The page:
People bring their own attributes as well as skills.

For example, if a job is to be done alone or remotely with no direct supervision the
individuals undertaking the role may need to possess motivation, a sense of personal
responsibility, or ability to cope with unexpected circumstances.

Conversely where team work is required careful selection of a team whos personal
skills and attributes complement each other is more likely to produce safe and
effective results.

A job requiring careful planning and execution may not performed well by someone
who responds better to clear simple instructions.

At a simple and obvious level we would not ask someone to work in confined spaces
if the were claustrophobic or had significant physical limitations.

Right Skills
People need a level of knowledge, attitude and skill appropriate to the task in hand.
Some tasks require specific training e.g. use of lifting equipment or specific tools and
we will want to keep careful records of what was taught, when, how was this assessed
etc. Skills matrices are a common easily viewed summary of the skills of our people.

Some skills are not often repeated and so require a different approach e.g. site services
and maintenance operations require certain skills that can then be applied in a variety
of situations. However, by setting the right parameters and precautions for the work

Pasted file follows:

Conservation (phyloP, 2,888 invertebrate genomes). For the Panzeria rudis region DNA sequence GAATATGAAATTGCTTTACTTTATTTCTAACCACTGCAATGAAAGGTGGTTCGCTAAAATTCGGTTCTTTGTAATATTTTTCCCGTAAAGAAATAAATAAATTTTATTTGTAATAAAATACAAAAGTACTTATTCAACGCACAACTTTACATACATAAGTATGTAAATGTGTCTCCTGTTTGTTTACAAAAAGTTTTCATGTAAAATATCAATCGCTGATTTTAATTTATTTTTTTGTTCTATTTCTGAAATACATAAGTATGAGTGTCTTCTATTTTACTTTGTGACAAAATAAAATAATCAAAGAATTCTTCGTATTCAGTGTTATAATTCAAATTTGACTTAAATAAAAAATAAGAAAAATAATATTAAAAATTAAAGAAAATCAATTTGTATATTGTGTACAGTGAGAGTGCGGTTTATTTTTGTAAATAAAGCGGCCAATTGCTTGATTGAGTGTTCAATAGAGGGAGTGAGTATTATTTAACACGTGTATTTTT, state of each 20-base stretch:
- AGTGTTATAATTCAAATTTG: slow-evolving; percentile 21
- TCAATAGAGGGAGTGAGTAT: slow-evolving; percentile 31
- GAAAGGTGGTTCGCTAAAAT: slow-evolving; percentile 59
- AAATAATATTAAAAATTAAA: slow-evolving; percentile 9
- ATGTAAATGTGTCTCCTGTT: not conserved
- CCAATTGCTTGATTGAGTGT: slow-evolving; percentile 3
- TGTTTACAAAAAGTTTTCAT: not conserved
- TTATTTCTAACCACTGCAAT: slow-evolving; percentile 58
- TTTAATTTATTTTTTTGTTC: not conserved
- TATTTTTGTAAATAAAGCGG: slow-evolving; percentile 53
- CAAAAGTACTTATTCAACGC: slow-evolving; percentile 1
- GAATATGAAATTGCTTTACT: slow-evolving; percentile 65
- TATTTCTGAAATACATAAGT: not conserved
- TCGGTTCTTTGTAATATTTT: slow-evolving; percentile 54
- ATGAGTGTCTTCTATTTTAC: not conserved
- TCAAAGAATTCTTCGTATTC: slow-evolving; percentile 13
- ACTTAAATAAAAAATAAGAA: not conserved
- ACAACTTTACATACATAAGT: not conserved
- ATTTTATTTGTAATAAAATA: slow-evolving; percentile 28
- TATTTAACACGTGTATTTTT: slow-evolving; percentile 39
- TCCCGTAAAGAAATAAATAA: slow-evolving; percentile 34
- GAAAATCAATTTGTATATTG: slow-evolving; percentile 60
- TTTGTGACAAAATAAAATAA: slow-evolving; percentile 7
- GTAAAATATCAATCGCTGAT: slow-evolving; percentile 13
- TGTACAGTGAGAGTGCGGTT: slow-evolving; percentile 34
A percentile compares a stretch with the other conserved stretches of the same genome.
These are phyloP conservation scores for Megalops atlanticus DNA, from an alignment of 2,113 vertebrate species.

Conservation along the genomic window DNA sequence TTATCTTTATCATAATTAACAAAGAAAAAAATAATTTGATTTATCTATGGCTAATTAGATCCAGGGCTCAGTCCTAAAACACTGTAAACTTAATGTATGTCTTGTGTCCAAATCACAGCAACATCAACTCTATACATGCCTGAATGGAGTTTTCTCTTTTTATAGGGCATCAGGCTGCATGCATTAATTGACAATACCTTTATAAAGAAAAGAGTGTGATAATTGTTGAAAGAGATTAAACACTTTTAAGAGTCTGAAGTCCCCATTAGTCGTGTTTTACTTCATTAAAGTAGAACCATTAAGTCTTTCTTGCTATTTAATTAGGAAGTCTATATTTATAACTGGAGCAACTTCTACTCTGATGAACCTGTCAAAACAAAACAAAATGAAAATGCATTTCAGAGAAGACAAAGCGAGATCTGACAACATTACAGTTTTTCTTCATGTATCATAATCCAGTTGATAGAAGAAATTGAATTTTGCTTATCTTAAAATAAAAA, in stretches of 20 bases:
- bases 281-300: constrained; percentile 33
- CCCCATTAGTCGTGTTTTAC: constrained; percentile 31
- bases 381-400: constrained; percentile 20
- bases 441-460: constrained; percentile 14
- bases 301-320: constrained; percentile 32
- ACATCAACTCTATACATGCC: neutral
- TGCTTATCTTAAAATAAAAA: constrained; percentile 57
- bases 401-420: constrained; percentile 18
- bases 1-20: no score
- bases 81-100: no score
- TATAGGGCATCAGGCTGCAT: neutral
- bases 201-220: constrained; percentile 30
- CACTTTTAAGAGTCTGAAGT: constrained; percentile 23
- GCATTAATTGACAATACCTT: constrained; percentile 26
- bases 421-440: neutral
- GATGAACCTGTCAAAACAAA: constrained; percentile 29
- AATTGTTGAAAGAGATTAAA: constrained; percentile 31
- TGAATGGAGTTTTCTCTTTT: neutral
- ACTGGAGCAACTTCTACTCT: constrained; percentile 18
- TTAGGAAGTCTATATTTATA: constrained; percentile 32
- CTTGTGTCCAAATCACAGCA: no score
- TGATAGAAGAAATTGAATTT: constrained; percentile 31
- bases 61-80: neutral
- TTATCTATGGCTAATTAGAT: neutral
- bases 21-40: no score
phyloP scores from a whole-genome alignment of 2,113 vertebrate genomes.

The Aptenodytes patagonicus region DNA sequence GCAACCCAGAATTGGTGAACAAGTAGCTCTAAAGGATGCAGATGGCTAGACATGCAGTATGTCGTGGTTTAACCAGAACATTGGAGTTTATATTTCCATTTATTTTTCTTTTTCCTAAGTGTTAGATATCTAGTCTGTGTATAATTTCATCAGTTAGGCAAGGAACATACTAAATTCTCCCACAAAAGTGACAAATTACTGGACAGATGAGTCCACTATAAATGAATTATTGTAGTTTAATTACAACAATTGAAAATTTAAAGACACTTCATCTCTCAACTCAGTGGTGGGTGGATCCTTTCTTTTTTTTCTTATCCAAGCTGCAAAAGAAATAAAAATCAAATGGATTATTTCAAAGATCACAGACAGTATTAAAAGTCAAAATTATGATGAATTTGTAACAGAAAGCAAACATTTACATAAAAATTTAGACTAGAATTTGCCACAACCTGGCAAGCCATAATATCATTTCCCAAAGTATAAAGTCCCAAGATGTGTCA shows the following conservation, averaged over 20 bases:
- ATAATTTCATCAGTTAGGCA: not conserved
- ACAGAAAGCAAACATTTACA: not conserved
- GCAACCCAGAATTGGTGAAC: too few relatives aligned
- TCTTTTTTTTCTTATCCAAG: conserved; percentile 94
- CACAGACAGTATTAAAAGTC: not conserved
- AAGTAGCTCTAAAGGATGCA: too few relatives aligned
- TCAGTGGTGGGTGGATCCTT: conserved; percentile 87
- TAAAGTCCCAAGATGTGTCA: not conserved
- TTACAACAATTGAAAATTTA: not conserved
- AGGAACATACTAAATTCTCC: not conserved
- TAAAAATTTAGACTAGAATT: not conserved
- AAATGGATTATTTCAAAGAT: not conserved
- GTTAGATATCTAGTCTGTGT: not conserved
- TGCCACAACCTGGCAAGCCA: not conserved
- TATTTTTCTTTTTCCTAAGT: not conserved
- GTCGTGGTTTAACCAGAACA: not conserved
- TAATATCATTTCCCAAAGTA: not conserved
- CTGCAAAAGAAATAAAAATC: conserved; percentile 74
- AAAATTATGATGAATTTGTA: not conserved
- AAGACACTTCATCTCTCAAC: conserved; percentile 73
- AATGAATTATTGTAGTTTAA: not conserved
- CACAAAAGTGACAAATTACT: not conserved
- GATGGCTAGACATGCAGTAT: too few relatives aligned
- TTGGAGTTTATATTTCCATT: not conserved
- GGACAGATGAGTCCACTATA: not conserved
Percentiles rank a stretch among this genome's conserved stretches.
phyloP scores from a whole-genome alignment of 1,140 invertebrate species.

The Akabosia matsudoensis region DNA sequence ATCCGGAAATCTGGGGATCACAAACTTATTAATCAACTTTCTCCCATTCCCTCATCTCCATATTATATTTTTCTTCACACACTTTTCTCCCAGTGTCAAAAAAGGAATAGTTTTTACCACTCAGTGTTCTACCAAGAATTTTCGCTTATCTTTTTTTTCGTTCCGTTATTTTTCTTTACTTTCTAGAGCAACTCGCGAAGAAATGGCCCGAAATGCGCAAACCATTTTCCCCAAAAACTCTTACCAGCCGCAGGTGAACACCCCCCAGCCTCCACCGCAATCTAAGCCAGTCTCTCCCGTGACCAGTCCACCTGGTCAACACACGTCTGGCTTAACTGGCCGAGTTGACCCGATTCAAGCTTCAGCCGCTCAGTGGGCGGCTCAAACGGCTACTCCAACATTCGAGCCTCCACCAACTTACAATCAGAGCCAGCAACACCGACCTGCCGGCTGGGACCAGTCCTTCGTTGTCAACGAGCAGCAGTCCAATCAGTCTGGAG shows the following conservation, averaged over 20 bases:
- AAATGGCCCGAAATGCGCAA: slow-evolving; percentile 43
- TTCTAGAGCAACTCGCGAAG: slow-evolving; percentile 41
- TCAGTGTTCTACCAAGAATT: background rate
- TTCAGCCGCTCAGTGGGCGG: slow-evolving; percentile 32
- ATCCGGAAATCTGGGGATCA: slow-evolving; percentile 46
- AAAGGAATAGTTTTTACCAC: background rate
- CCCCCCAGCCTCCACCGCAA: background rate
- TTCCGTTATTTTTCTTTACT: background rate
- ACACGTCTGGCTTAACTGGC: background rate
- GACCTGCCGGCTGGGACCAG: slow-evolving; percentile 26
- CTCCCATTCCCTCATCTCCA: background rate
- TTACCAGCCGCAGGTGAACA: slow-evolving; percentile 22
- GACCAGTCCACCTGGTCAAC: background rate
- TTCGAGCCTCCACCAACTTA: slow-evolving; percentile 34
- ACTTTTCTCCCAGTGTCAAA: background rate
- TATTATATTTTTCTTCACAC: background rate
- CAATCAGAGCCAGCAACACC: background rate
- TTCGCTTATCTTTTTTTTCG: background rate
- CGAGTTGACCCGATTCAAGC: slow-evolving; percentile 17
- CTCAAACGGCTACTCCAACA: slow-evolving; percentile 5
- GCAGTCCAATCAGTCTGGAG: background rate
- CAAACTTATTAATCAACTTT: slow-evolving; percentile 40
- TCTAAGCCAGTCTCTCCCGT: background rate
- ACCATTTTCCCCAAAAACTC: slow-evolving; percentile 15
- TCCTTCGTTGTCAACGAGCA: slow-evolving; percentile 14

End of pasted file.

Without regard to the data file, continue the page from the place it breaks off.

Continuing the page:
e.g. permits required for confined space working, we can ensure that every task is
carried out safely and well.

What happens when we dont have the right skills?

Where the risk is significant e.g. operating machinery or equipment without training,
we should not proceed. Someone else with those skills should be brought in instead.

Where the risks are more general- e.g. refresher training in manual handling skills,
this should be rectified as soon as is reasonable, however, it is unlikely that the work
would have to stop.

Each case would have to be assessed on its merits.


Right Tools

Do we have the right equipment for the job?


Is it in a good state of repair and service, well maintained?

If the answer is no then againstop, call wait!

If equipment needs upgrading or repair but is still usable safely for the job, then the
job may still go ahead, but with someone tasked to ensure future improvements.

Where the equipment may be inappropriate, and cause risk of failure or a poor quality
outcome the job should not proceed until a plan is in place to rectify the problem.
Examples may include possible failures of lifting equipment, or faulty valves on gas
canisters.

Similarly from a quality view point why go ahead if we know faulty tooling may
introduce warranty problems or product failures?

PPE (Personal protective equipment)

Right tools also covers correct PPE.


For example- dont start grinding if all you have are safety spectacles- a full face visor
is needed. The same principals apply when being asked to handle chemicals such as
oils, solvents, cleaners, degreasers, waste products and so on.
Think about the general environment e.g. the surface underfoot, noise and airborne
contaminants as well.

If your PPE is not correct (as determined by assessing the risks)- stoop, call, wait.
Dont proceed until the need for PPE is eliminated or the correct equipment is
available.

Seek help in assessing the risks from someone who knows the area or has more
knowledge of what you are doing.